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עמוד בית
Mon, 22.07.24

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October 2008
A. Blachar, G. Levi, M. Graif and J.acob Sosna

Background: Computed tomographic colonography, also known as virtual colonoscopy, is a rapid, non-invasive imaging technique for the detection of colorectal masses and polyps that is becoming increasingly popular.

Objectives: To evaluate the availability, technique, standards of performance and indications for CT colonography in Israel.

Methods: A questionnaire on CT colonography was sent to all radiology departments and private institutions that perform CTC[1] in Israel. We evaluated multiple technical parameters regarding the performance and interpretation of CTC as well as radiologists' training and experience.

Results: Fourteen institutions – 7 hospitals and 7 private clinics – participated in the study. Most of the small radiology departments and nearly all of the more peripheral radiology departments do not perform CTC studies. Since 2000 and until March 2007, a total of 15,165 CTC studies were performed but only 14% (2123 examinations) were performed at public hospitals and 86% (13,042 exams) at private clinics. CTC was performed after an incomplete colonoscopy or for various contraindications to endoscopic colonoscopy in up to a third of cases. In the various institutions patients were self-referred in 20–60% of cases, more commonly in private clinics. All CTC examinations were performed on 16–64 slice CT scanners and only a small minority was performed on 4-slice scanners in 2001. All but one center used low radiation protocols. Nearly all facilities used a 2 day bowel-cleansing protocol. All except one facility did not use stool tagging or computer-aided diagnosis. All facilities inflated the colon with room air manually. All institutions used state-of-the-art workstations, 3D and endoluminal navigation, and coronal multi-planar reconstructions routinely. There are 18 radiologists in the country who perform and interpret CTC studies; half of them trained abroad. Ten of the radiologists (56%) have read more than 500 CTC studies.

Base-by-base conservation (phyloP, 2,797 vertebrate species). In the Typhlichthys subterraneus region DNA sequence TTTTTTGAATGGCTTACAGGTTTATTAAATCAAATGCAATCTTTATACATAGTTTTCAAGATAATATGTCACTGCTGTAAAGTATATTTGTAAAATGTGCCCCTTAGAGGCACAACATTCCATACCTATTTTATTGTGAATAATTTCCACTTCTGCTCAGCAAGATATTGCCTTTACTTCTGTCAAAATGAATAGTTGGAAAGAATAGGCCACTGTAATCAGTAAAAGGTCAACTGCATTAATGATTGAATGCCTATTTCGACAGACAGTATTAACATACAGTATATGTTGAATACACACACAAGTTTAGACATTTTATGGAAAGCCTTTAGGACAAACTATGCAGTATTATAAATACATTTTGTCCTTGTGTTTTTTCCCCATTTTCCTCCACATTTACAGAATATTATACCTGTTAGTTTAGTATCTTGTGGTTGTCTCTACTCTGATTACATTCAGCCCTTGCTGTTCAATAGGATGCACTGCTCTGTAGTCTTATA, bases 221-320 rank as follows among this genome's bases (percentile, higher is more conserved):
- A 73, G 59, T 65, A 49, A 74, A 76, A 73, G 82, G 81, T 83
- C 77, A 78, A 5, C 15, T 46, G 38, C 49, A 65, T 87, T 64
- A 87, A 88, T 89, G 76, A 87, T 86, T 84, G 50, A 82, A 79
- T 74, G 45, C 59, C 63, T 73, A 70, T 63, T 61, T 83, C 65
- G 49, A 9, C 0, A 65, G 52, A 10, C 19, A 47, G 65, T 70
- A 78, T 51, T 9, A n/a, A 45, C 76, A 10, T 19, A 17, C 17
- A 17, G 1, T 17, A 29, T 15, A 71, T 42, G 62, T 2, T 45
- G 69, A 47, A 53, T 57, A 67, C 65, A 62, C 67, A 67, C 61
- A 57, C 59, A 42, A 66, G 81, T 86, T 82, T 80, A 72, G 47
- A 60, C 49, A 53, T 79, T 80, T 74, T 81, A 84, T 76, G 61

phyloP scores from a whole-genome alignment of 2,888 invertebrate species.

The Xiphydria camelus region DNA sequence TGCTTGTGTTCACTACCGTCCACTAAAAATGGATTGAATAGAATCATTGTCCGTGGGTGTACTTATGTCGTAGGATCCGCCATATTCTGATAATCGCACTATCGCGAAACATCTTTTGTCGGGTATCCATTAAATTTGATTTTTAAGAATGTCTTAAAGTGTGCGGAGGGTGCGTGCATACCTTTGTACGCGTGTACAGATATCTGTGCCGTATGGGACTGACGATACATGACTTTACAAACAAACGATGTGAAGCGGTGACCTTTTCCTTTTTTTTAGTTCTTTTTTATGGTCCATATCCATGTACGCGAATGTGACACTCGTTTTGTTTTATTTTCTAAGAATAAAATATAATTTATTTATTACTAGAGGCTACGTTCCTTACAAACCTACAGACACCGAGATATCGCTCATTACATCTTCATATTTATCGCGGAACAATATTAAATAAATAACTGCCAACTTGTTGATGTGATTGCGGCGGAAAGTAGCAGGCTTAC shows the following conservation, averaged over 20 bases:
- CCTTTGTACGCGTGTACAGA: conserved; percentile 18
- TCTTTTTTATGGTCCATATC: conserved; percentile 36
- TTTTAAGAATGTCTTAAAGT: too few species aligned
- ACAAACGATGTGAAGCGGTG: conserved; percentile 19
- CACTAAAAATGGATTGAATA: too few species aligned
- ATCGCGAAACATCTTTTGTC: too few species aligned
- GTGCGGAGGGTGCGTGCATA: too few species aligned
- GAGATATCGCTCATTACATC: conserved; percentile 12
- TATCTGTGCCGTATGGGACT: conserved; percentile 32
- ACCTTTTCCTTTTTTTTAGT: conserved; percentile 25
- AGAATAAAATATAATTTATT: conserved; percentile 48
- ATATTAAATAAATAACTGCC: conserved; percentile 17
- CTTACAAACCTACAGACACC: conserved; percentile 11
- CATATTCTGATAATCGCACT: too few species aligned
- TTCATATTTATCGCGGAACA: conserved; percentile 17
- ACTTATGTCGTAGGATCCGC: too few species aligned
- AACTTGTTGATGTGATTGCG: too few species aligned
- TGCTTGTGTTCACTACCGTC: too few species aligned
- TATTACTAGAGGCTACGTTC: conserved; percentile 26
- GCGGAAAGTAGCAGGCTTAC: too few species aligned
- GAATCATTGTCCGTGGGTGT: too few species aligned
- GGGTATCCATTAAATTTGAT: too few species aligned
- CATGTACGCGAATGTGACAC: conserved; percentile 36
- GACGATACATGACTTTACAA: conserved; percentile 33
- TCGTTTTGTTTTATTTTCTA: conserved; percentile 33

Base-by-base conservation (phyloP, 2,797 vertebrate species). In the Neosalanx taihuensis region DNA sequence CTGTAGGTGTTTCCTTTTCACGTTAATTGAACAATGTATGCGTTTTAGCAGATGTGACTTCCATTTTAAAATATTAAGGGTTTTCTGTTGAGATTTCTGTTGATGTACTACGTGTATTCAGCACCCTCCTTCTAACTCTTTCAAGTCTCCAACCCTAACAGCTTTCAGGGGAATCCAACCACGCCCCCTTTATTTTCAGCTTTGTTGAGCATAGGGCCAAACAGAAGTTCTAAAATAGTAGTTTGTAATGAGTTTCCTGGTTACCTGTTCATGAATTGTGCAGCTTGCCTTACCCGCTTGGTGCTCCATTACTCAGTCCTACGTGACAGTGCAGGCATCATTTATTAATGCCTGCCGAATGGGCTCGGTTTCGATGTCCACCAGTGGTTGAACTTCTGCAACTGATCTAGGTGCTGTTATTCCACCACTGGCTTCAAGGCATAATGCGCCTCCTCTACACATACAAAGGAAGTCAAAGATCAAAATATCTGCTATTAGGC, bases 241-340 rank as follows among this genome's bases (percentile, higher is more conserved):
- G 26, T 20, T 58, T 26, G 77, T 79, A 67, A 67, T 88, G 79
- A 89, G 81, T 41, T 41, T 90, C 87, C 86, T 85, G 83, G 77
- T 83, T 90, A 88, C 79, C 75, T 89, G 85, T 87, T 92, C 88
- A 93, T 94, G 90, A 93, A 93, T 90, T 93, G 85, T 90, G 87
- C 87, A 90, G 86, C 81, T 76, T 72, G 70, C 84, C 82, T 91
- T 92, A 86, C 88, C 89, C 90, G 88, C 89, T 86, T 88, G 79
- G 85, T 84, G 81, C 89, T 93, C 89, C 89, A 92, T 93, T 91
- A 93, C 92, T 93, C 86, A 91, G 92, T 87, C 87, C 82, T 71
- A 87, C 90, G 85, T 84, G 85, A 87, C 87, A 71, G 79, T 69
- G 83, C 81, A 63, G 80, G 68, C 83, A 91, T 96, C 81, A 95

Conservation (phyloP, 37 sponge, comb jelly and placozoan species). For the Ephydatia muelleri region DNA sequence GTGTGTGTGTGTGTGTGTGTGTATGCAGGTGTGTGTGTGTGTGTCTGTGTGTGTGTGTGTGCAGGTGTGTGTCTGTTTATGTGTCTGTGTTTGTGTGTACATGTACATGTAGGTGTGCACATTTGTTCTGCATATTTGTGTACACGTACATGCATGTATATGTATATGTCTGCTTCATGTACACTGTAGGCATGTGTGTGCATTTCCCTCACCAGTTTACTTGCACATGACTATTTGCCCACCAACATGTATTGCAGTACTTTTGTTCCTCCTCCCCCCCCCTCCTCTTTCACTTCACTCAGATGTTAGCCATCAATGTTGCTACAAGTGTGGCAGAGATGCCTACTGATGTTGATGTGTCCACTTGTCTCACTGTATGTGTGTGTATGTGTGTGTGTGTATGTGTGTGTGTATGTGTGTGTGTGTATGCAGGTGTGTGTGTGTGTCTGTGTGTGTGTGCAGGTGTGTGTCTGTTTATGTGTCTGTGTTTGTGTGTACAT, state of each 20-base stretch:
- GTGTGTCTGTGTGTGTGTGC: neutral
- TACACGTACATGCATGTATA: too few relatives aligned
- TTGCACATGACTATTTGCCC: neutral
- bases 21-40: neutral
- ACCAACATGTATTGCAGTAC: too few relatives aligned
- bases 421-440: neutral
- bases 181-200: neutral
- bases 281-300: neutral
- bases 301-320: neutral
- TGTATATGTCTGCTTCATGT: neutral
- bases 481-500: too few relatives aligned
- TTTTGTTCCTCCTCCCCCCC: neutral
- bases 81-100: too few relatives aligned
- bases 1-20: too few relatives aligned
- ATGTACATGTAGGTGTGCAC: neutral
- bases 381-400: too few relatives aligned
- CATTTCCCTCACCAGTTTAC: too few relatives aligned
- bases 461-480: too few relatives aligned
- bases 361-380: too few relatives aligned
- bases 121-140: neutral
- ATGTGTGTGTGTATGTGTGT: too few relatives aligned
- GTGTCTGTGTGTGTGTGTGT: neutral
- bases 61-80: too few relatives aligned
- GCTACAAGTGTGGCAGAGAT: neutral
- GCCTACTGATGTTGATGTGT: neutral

Conclusions: In Israel, CTC examinations are performed by well-trained and highly experienced radiologists using the latest CT scanners and workstations and adhering to acceptable CTC guidelines.  






[1] CTC = computed tomographic colonography


December 2002
Ada Kessler MD, Annat Blank MD, Hadar Merhav MD, Dan Orron MD, Fred Konikoff MD, Ran Oren MD, Arie Figer MD, Nissim Marouani MD, Judith Weiss MD, Mordechai Gutman MD, and Moshe Graif MD.

Background: Despite advances in cancer therapy the treatment of liver tumors remains a challenge. Most patients are poor candidates for surgical resection; both chemotherapy and irradiation have a low success rate and neither is without complications. New minimally invasive techniques for ablation of unresectable tumors have gained attention as effective treatment alternatives. Among these are percutaneous ethanol injection and radiofrequency ablation; both are effective for primary liver tumors and RFA is also effective for hepatic metastases.

Objective: To report our experience with PEI and RFA in the treatment of hepatic lesions.

Methods: The study included 49 lesions in 27 patients: 23 primary lesions in 13 patients treated with PEI and 26 lesions (22 secondary and 4 primary) in 14 patients treated with RFA. PEI was performed on an outpatient basis in the ultrasound suite; RFA was done in hospitalized patients (9 in the ultrasound suite and 4 in the operating room). Patients were followed with triphasic spiral computerized tomography 1 month after treatment and every 3±6 months thereafter.

Results: Complete necrosis was achieved with PEI on the first attempt in 11 of 23 primary lesions (91.3%). In 8.7% (2/23) a second series of treatments was required. Using RFA, complete necrosis was achieved in 85% of lesions (22/26) and partial necrosis in 15% (4/26). Complications included low fever (3 patients), high fever and abscess formation (1 patient), peri-tumoral necrosis (1 patient ) and portal vein thrombosis (1 patient ).

Conclusions: Our preliminary results confirm that PEI and RFA are an effective and safe option for treating hepatic tumors in patients unfit for surgery.
 

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